Outside of giving its name to this blog, insomnia can be exceptionally difficult to live with. Insomnia is often referred to as "vague" because it is so difficult to determine what exactly is causing the sleeplessness: underlying medical conditions, chronic pain, depression, or even another sleep disorder like restless leg syndrome. For some, the cause could be as simple as stress.
Regardless of the cause, all insomniacs know that it can be nearly impossible to fall asleep or fall back to sleep. If you have insomnia, you may spend hours lying in bed, tossing and turning, trying desperately to fall asleep. You may even feel that doing so makes you feel even more stressed about not being asleep. A new study suggests that not only is that stress keeping you awake, but being in the bed itself might be contributing to your sleeplessness.
In fact, the researchers found that one of the best things to do is get out of bed. That will help you decrease the amount of stress you feel about not being asleep, and it may help you become more ready to fall asleep. If you are stressed or worried about other things, finding ways to "turn your brain off" before you get into bed may be helpful. The medical staff involved in the study suggested that a consistent sleep routine is more likely than simply lying in bed to help you fall asleep and stay asleep.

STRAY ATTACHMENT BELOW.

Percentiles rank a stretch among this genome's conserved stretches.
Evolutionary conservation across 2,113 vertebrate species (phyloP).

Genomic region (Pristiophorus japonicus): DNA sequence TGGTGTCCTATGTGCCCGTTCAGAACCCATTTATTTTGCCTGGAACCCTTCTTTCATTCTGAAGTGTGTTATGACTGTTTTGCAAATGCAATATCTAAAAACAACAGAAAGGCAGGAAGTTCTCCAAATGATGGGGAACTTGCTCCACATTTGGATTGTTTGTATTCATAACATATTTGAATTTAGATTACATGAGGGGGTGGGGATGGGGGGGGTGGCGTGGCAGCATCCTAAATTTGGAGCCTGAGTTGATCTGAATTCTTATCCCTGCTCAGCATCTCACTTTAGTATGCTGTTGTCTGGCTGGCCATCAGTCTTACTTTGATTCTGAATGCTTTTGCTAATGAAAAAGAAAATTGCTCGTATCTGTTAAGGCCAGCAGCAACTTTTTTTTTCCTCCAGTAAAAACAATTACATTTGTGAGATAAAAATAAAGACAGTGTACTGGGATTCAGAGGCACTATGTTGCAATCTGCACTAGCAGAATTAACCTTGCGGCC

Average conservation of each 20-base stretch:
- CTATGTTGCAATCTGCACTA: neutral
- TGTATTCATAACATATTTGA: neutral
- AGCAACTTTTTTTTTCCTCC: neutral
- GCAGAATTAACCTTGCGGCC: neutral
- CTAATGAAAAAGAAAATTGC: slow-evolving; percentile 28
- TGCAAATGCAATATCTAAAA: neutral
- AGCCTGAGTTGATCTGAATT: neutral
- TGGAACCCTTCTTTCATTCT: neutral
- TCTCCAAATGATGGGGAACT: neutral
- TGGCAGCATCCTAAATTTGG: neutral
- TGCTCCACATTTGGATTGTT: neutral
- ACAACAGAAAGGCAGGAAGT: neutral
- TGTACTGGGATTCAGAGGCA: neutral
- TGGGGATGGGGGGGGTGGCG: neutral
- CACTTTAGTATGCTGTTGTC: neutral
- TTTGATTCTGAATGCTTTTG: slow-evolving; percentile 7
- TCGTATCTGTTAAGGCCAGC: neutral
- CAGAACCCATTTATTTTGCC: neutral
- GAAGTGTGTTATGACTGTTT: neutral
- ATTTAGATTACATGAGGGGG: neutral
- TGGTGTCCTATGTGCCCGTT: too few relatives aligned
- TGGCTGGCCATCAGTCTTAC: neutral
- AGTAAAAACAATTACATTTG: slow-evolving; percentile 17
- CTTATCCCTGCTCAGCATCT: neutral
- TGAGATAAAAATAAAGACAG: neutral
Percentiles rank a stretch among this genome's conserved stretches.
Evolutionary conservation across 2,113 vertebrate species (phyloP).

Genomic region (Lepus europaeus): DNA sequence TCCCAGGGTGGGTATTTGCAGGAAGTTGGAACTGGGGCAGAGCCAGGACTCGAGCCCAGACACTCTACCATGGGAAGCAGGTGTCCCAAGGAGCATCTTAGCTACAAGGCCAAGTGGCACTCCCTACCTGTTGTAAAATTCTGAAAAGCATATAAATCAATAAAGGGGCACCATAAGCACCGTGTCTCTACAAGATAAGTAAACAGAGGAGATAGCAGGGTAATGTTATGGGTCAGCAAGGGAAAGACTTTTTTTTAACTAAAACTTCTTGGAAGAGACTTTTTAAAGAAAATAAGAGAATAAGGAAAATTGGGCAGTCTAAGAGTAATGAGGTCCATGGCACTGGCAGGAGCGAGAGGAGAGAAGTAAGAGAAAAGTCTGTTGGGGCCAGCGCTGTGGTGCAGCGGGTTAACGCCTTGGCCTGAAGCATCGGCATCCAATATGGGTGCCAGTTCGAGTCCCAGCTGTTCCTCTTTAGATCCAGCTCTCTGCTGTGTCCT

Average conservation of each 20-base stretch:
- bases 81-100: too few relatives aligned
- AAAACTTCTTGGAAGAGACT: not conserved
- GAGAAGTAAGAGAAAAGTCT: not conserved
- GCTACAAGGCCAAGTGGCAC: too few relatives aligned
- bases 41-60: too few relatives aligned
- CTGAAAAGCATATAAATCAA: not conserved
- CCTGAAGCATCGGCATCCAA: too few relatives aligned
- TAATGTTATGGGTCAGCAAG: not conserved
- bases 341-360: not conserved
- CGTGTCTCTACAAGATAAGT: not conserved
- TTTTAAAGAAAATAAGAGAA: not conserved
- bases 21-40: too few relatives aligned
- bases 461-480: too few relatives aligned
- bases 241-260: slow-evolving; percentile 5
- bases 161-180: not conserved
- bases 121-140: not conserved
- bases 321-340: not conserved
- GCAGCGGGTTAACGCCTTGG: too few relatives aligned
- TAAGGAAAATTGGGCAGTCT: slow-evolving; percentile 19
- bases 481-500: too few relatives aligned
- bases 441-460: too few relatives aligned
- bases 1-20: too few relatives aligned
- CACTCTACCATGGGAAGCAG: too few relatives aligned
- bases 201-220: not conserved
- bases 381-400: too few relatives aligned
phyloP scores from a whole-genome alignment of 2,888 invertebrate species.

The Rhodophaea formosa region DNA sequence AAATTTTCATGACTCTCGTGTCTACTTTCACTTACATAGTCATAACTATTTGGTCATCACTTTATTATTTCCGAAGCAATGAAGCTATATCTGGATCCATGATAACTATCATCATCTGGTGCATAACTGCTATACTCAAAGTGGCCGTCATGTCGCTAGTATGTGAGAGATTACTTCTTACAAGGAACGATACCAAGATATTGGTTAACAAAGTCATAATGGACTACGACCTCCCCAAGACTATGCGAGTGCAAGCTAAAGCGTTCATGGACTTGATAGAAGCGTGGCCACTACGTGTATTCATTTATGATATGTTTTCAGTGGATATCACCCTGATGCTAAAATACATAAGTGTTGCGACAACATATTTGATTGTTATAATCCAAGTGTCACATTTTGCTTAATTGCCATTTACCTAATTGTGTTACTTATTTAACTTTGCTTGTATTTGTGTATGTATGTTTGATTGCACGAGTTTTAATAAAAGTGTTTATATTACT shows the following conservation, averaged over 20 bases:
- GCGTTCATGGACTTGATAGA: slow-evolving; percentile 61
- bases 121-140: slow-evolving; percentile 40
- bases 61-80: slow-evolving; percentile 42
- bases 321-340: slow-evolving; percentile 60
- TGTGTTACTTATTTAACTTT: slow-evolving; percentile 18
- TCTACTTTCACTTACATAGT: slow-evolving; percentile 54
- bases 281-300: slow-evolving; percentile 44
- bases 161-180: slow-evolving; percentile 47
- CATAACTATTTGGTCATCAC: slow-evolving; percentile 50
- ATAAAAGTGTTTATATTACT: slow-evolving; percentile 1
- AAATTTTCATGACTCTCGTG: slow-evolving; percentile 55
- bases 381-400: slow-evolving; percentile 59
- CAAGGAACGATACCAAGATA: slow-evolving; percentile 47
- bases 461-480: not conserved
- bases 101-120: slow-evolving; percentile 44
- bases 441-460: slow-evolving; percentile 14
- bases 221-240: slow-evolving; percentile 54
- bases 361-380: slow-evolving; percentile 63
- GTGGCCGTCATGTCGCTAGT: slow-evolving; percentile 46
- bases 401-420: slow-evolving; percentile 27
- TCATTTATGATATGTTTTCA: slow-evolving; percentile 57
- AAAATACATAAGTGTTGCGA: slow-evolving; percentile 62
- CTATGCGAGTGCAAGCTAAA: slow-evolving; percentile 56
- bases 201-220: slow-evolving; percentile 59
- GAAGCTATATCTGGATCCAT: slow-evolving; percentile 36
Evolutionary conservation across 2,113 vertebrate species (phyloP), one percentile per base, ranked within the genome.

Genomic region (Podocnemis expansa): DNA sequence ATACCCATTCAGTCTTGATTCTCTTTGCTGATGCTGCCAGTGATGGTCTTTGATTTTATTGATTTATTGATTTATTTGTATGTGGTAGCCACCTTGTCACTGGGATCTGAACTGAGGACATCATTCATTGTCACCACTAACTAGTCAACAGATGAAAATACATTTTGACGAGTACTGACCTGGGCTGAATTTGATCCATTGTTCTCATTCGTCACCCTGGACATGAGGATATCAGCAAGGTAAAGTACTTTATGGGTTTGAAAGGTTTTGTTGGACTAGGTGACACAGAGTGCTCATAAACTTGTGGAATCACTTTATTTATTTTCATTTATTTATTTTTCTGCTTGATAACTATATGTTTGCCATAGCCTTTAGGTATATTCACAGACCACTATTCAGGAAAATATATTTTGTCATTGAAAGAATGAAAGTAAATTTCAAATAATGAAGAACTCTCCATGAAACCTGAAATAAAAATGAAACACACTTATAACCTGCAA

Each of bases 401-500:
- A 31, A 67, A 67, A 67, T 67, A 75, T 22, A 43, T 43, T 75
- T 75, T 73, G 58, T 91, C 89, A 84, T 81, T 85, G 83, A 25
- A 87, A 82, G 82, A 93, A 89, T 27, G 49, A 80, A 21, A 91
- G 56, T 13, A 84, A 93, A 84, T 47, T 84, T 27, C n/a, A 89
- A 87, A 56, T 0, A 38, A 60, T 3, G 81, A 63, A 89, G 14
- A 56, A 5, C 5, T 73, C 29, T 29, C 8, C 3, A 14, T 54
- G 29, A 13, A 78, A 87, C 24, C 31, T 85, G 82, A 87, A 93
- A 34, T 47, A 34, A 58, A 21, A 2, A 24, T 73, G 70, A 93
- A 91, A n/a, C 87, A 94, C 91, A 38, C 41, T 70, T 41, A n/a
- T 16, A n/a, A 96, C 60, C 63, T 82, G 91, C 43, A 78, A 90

Here are my top five tips to help you create and maintain a successful sleep routine:
- Set aside a "power down" hour before bedtime. Stop work. No chores. Do something relaxing like taking a warm bath, engaging in light reading, or watching TV if that's relaxing for you (avoid the news channels).
- Go to bed and get up at the same time seven days a week -- no matter what!
- Schedule in at least 30 minutes of exercise most days of the week. You can break up these minutes into pockets of 10 minutes if you have to. Here's an idea: Expose yourself to bright, morning natural light (a good thing for calibrating the body's natural clock) with a brisk walk before breakfast, then again at lunch, and after dinner.
- Avoid caffeine after two in the afternoon. Don't forget hidden sources like soda, and some headache medicines.
- Adopt some mind-, body- and sleep-friendly practices like meditation, massage or yoga.
It's best to associate being in bed with being asleep, not with being awake and stressing about not being asleep. A healthy sleep routine can help you do so, and though it seems a little contradictory, so can getting out of bed if you're really struggling to fall asleep.
Michael J. Breus, Ph.D.
The Sleep Doctor™
Everything you do, you do better with a good night's sleep™
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